The Big Game Draws Record Infections in Australia

The Big Game is coming to town, and with it comes a record number of infections. In anticipation of the event, Victoria has seen a spike in cases of the flu. The state’s health officials are urging residents to get their shots now before they come down with influenza themselves.

Victoria has seen more cases of the flu this year—and earlier in the season—than it had by this time last year. According to data from Public Health, there have been more than 12,000 cases since January. That’s already double the number of cases recorded for all of 2010. And while most who come down with influenza are aware of the symptoms and will recover fully in a matter of days, this year has seen more than its fair share of fatalities. The virus is claiming hundreds across the state each year, and it’s feared that even more could succumb to illness by the time The Big Game rolls around on February 25th.

Health officials attribute recent outbreaks in part to the unusually high number of fans who are traveling to Melbourne for the game. The Big Game draws visitors from all over the world, and it’s estimated that more than 2 million people will fly in or drive to town for the event. Many will arrive with little resistance against influenza, exposing them immediately to the virus.

But while most are aware that they’re at risk when traveling, fewer realize the threat posed to their health in their own cities. It’s not just about whether or not you go on a trip, said Dr. Peter Langridge of Peninsula Medical Center.But also where you live. The virus is spread by live and dead particles—including but not limited to saliva, mucus and feces—that are left in the environment. This means that if a person comes down with influenza, he or she will likely be contagious for three days. And if they live in an area where dozens of others have already become ill during a flu outbreak, there’s a very high chance that those who come into contact with infected particles will themselves become ill.

Public health officials are urging those who plan to attend the game to be particularly vigilant, as they’ve seen a higher number of cases of influenza A and B—the more dangerous form of the virus—than usual. If you’re planning on traveling for The Big Game, you should get your flu shot at least two weeks before the event so that it will have time to take effect. And even if you don’t plan on going, you should schedule an appointment with your doctor as soon as possible.It’s always better to be safe than sorry, Langridge said.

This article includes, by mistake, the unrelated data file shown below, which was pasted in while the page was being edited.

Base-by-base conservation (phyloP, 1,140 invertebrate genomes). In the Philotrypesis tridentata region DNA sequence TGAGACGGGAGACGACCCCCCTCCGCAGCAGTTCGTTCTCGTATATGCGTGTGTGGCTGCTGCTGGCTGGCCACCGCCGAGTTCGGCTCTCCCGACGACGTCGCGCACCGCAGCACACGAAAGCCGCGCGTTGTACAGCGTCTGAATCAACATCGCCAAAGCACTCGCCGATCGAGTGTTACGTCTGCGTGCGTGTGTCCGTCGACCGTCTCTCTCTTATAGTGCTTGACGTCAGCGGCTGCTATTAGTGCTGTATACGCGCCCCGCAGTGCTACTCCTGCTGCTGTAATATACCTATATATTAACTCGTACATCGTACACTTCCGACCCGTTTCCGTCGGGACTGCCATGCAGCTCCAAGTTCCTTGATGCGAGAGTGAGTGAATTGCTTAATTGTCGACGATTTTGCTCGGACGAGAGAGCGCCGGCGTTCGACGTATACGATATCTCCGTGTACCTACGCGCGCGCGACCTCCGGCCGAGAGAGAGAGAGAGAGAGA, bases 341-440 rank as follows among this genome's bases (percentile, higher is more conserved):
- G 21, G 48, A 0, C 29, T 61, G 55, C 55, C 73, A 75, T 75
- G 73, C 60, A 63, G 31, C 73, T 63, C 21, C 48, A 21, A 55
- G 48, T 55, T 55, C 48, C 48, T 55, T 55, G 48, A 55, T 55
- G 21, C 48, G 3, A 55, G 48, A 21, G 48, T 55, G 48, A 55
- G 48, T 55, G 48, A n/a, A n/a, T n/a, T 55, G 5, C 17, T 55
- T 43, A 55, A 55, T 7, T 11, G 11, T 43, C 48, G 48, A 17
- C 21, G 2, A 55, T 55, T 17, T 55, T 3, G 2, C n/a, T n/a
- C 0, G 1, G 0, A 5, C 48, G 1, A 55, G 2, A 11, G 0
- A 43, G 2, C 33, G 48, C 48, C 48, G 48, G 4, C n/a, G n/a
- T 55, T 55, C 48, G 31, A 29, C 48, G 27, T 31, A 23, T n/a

Those who haven’t been inoculated against the influenza virus should take extra care to avoid any potentially contaminated surfaces, including door knobs and doorknobs. Cover your nose and mouth with a tissue when you sneeze or cough, and dispose of the soiled tissue in a properly sealed garbage can. And if you have been exposed to someone else’s mucus via a handshake or sharing food or drinks with an infected individual, good hand hygiene is imperative.

Washing your hands with soap and water can wash away any virus particles that you’ve picked up on your skin, Langridge said. But if there’s a flu outbreak in your community, you may need to turn off the tap and put some antibacterial scrub in its place. This will go a long way toward protecting you and your loved ones from infection.

It’s also important that we protect the health of Victoria’s emergency responders, paramedics and healthcare professionals. They’re on the front lines when it comes to public safety and do essential work day in and day out—work which becomes exponentially more difficult during flu season. And while it’s true that influenza can’t be transmitted through the air, it is responsible for placing an enormous burden on medical facilities during flu season

For this reason, health care personnel are urged to get their flu shots as soon as possible. Their lives may depend on it—not only theirs but those of countless others who call Victoria home. As Dr. Kimberlee Beckmen, a public health physician at the CDC, says: Flu season doesn’t just affect you—it affects your community.

I encourage everyone to take appropriate actions to protect themselves and their loved ones from this potentially devastating infection. As long as we’re vigilant about preventing the spread of disease, we can get through flu season unscathed.